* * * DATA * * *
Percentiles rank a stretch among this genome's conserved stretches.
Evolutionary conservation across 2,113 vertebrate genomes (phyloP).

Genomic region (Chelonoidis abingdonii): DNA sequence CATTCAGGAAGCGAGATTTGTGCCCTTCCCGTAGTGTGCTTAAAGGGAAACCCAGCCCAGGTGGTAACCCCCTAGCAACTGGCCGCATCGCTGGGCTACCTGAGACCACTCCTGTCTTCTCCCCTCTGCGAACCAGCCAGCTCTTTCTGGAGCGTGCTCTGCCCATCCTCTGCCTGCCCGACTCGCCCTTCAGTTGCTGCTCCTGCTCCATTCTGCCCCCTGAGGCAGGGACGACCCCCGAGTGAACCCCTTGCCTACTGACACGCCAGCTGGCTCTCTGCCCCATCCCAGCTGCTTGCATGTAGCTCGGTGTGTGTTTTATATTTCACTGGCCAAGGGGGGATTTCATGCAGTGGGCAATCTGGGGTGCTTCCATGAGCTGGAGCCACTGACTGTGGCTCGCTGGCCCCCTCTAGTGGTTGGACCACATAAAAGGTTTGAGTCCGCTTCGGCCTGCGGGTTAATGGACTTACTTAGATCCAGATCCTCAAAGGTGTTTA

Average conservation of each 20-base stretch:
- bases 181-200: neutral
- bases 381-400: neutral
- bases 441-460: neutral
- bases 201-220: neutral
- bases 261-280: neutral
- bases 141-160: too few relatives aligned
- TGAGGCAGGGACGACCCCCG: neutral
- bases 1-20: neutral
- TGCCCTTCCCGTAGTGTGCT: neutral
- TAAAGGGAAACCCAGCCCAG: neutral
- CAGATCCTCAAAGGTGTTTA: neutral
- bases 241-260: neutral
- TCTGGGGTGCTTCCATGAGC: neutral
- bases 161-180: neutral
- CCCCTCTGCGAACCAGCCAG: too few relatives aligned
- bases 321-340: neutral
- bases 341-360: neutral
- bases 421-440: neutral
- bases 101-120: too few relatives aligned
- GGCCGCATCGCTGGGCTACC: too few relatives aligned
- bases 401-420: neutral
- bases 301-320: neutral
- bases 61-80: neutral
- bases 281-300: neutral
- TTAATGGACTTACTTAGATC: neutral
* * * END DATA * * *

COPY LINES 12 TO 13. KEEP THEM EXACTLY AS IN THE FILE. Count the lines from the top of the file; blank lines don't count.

- bases 1-20: neutral
- TGCCCTTCCCGTAGTGTGCT: neutral